Brat Camp manages to show this journey. We see hardened aggressive teenagers melt a little and grow younger (like Jennie Greavie from series 2 pictured above). It's always a front, a crust grown over pain and low self esteem. The latest series widens the story. Parents accompany their unruly brats and. even though I've only seen episode 1, it is pretty clear that the parents are possibly even more problematic than the kids.

The reality shows that I can't handle are the ones that set out to humiliate or to behave like a freakshow. Big Brother, for example, grows ever more prurient and charmless. It also has no story. The characters don't develop. Essentially they are characters in search of an author. They are basically made to do nothing apart from the occasional task designed to strip away their dignity. They say that drama is real life with the boring bits cut out, Big Brother is like real life with the interesting bits cut out.

Like taking bad drugs.

Tuesday, October 03, 2006

today's scary and totally unhinged person is...

Screamin' Jay Hawkins

today : I watch the new Cracker

Be warned. This little sliver of writing contains possible spoilers, especially if you are American (or living therein).

It was nice to see Robbie Coltrane back on TV as Cracker. And even though the latest one-off story wasn't nearly as dire as the Hong Kong one-off from 1997, neither was it close to the quality of the originals.

Whilst everything was in place - Coltrane, MsGovern and Antonia Bird reunited, a killer with plausible motives, a political edge. Fitz at the gaming table and arguing with his (now married with children) son, embarrasing himself whilst too well oiled and putting the pieces together satisfactorily, it had a hole in the middle.

The original Cracker was driven by the energy of tension between Fitz's chaotic personal life, beset by demons and difficulties and the disturbed. violent nature of the crimes. And both the glue that tied these two elements together and the conduit that facilitated a plausible free-flow between them was Panhandle. In the early episodes Cracker not only cracked The Train Killer, Sean and Tina, Albie et al but, crucially, Penhaligan herself. Their close workiong relationship and subsequent affaire was the hidden dynamo behind the plot and character dynamics throughout the original shows. It fed the tensions of the squad room, where Panhandle was jealously regarded by the other detectives (notably Jimmy) and Fitz caused out-and-out resentment through his intimacy with her. And it contributed to the familial crises that engulfed Fitz. He had two reasons to escape into work and the main one was Panhandle. He also could use his relationship with her to avoid dealing with his problems with Judith.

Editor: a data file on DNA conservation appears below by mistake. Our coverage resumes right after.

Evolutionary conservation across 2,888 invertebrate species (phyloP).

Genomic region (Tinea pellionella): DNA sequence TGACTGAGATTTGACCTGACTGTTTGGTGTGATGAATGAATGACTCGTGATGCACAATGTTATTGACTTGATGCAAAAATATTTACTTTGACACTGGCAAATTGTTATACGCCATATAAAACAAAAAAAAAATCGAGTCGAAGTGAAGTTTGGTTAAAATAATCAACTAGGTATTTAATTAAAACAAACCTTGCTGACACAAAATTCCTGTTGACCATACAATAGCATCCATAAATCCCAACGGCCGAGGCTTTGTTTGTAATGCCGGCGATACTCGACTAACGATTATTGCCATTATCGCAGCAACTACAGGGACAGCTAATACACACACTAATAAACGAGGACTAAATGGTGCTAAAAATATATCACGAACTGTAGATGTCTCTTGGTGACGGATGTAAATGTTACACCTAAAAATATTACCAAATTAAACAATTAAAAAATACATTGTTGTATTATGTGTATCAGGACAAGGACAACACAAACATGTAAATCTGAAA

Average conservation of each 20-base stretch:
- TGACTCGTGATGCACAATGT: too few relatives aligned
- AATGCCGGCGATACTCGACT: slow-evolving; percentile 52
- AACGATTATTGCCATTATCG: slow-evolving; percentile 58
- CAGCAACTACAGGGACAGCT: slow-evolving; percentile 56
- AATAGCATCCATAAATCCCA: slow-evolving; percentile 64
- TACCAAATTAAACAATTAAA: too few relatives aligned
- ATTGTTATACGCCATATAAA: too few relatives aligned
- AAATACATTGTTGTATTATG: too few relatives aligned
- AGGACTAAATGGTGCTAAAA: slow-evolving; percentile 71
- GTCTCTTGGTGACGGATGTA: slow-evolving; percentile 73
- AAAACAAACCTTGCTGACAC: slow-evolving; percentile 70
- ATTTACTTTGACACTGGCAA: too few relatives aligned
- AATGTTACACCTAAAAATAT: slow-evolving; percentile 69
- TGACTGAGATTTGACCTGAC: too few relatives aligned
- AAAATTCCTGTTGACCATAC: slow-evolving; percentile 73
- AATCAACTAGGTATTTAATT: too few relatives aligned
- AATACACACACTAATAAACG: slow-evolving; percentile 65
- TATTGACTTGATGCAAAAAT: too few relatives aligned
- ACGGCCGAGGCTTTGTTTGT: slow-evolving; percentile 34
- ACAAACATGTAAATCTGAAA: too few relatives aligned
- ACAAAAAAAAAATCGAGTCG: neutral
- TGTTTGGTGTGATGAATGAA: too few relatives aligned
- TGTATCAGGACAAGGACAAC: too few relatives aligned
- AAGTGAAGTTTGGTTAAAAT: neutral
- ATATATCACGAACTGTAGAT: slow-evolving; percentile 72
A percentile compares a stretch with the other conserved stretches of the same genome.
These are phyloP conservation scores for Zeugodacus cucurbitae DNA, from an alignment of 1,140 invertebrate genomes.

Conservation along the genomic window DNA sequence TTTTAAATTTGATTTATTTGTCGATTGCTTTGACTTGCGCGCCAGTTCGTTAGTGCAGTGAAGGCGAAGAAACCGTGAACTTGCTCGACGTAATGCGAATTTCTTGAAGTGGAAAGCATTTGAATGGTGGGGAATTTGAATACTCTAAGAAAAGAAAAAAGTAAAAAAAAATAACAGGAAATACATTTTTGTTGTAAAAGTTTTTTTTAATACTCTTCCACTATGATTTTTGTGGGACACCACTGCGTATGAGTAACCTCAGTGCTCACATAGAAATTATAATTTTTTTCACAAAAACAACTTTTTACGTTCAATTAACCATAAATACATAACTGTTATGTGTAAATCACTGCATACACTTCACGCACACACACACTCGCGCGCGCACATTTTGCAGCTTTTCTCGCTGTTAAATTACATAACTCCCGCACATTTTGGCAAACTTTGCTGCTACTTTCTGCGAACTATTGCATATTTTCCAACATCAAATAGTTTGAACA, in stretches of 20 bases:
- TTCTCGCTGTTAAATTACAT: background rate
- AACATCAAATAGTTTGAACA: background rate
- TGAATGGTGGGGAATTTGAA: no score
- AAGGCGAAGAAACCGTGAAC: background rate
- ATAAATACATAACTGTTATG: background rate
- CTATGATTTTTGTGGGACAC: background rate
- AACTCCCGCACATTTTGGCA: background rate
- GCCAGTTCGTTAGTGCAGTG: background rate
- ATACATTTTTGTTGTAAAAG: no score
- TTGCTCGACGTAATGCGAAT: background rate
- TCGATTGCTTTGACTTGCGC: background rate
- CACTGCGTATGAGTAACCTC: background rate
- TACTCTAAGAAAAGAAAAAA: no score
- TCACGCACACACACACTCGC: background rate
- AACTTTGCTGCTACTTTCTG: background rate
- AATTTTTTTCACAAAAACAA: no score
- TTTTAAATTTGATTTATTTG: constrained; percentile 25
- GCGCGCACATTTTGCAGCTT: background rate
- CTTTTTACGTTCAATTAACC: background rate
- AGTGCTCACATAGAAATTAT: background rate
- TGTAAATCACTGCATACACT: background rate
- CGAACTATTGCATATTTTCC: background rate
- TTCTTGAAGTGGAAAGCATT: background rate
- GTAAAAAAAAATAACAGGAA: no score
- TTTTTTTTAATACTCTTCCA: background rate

Waching the originals again , it is striking that Geraldine Somerville's perfomance is subtle and terrific. She and Coltrane pinged dialogue off each other and her tough/vulnerable persona was superbly portrayed. The latest film was accompanied by a DVD style extra - The Making of Cracker. Interviews, a potted history of the show, Coltrane, Ecclestone, McGovern, Lorcan Cranitch. But no Somerville. It was like somehow she was excised from the exercise. Even during the interviews she was barely mentioned. It was odd - like Take That without Robbie.

Even with Somerville's absence, if the latest episode somehow becomes a series the producers would do well to remember that Fitz needs a Panhandle-style character, as well as other adversaries like Jimmy to really make him fire. The detectives in the 2006 version were unmemorable cyphers. In fact. the whole show would have been better done over maybe three hours to give the setting and context space to breathe and develop.